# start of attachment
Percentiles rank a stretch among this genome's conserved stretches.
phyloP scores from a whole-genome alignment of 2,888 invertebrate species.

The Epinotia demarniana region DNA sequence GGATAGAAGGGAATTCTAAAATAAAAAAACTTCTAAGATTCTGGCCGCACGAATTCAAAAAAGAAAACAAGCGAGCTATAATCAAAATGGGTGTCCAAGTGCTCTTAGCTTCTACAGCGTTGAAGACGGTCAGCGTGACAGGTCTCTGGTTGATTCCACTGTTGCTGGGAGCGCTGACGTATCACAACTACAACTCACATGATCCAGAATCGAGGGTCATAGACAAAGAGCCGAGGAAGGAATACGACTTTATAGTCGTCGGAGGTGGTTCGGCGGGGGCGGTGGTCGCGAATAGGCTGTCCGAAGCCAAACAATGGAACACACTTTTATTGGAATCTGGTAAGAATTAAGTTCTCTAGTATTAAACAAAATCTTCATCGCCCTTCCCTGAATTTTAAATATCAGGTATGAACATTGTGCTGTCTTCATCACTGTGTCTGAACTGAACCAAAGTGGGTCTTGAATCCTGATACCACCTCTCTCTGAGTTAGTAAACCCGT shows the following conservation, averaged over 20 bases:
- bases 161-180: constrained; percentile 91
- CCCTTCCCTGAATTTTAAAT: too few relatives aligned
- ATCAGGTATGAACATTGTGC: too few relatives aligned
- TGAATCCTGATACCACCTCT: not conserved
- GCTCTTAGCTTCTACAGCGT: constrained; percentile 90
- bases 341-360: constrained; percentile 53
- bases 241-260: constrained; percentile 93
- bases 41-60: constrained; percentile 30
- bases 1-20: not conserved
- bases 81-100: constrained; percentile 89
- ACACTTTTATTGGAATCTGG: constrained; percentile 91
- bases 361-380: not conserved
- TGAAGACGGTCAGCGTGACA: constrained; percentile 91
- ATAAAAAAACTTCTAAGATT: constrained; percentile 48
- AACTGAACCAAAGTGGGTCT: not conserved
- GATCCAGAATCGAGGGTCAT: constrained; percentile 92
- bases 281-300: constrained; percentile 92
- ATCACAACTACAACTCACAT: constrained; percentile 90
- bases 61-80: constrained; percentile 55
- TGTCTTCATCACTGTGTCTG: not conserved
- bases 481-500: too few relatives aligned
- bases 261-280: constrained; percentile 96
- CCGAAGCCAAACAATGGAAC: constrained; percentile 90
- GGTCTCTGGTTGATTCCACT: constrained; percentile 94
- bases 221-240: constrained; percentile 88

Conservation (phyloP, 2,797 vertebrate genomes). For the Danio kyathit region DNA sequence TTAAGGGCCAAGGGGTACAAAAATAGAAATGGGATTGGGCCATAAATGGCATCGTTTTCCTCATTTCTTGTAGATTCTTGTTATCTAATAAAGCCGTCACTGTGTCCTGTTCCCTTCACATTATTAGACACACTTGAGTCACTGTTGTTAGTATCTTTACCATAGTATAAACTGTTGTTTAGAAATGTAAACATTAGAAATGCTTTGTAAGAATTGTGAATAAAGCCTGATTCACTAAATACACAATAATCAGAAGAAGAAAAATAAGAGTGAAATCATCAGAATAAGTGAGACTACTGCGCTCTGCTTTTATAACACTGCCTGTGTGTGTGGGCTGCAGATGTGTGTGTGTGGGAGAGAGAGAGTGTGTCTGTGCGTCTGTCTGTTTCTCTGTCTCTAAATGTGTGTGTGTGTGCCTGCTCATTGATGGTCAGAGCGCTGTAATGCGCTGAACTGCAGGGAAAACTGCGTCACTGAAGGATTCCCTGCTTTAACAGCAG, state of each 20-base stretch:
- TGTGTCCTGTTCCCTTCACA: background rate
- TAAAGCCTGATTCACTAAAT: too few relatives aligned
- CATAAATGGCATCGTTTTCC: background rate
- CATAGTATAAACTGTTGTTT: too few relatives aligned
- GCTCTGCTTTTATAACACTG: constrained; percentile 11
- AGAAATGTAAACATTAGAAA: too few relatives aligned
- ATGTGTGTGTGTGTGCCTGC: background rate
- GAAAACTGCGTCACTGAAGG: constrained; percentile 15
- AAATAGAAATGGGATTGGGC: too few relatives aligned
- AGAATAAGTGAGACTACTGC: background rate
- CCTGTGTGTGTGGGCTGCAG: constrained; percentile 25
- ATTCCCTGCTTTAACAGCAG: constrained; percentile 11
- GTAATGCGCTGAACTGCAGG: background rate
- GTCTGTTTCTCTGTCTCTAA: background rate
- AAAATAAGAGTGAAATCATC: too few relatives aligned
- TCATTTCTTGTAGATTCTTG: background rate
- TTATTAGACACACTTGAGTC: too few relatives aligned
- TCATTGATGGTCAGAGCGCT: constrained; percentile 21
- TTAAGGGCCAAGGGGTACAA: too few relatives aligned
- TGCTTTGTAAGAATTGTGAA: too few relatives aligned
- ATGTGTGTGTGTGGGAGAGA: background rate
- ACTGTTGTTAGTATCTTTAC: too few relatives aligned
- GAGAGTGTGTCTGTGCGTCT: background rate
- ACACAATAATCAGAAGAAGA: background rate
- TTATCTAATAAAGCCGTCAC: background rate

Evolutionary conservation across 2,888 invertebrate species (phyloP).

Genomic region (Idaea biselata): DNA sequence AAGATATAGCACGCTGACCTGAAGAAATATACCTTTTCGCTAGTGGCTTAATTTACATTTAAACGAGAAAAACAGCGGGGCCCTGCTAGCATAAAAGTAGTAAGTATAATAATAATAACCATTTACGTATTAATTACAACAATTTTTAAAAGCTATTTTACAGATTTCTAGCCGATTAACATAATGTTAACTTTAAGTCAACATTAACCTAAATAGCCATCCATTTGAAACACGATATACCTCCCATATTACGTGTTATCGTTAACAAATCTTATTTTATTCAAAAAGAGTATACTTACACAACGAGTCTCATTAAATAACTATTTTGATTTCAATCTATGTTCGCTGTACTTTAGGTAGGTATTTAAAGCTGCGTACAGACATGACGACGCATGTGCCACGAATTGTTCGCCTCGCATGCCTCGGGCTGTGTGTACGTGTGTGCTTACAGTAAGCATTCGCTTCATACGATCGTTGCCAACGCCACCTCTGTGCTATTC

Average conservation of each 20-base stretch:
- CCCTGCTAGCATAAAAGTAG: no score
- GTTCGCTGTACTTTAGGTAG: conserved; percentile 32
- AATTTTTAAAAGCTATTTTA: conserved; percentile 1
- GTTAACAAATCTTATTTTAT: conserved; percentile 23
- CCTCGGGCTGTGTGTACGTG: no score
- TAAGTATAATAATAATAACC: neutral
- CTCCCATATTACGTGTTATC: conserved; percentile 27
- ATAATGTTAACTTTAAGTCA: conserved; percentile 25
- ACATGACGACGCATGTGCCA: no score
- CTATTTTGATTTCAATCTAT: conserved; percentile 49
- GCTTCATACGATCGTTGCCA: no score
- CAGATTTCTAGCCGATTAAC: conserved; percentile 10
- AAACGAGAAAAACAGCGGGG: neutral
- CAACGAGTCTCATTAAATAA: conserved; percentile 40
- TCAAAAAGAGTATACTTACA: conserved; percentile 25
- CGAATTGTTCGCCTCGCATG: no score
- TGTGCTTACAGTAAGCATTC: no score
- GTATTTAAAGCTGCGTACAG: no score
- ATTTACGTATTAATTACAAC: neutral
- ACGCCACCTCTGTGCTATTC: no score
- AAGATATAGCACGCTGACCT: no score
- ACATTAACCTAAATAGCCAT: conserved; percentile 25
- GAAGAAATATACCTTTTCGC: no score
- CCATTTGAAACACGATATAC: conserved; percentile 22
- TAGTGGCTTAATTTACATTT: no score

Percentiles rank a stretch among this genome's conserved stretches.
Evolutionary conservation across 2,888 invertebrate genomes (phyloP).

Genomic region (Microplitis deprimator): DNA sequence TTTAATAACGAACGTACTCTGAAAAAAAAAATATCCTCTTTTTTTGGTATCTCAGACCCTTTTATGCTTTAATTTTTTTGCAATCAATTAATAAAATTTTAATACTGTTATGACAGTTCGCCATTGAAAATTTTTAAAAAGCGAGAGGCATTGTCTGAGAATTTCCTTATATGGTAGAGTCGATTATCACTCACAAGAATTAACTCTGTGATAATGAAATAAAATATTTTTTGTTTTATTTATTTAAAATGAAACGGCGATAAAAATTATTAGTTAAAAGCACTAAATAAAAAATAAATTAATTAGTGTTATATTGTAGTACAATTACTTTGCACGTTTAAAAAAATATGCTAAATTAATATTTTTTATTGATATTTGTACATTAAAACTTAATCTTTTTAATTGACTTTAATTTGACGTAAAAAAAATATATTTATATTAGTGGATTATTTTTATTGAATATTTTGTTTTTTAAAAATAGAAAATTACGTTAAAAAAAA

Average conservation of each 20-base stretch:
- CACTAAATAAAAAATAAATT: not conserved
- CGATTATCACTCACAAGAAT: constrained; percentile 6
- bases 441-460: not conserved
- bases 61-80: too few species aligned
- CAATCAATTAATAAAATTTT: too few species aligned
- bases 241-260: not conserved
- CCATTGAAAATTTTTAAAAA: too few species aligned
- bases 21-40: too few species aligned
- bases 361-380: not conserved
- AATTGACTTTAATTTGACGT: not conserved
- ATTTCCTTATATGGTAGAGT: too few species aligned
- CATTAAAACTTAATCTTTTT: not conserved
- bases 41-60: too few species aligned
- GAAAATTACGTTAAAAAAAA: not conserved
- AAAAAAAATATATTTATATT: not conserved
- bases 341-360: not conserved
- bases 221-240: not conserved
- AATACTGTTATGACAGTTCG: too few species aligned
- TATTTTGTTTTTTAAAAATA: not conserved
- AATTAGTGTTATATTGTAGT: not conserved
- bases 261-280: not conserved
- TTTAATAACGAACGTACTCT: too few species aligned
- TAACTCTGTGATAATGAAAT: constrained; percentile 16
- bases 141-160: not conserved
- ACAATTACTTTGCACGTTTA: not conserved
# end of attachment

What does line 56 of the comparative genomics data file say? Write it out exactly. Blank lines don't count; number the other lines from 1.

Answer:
Genomic region (Idaea biselata): DNA sequence AAGATATAGCACGCTGACCTGAAGAAATATACCTTTTCGCTAGTGGCTTAATTTACATTTAAACGAGAAAAACAGCGGGGCCCTGCTAGCATAAAAGTAGTAAGTATAATAATAATAACCATTTACGTATTAATTACAACAATTTTTAAAAGCTATTTTACAGATTTCTAGCCGATTAACATAATGTTAACTTTAAGTCAACATTAACCTAAATAGCCATCCATTTGAAACACGATATACCTCCCATATTACGTGTTATCGTTAACAAATCTTATTTTATTCAAAAAGAGTATACTTACACAACGAGTCTCATTAAATAACTATTTTGATTTCAATCTATGTTCGCTGTACTTTAGGTAGGTATTTAAAGCTGCGTACAGACATGACGACGCATGTGCCACGAATTGTTCGCCTCGCATGCCTCGGGCTGTGTGTACGTGTGTGCTTACAGTAAGCATTCGCTTCATACGATCGTTGCCAACGCCACCTCTGTGCTATTC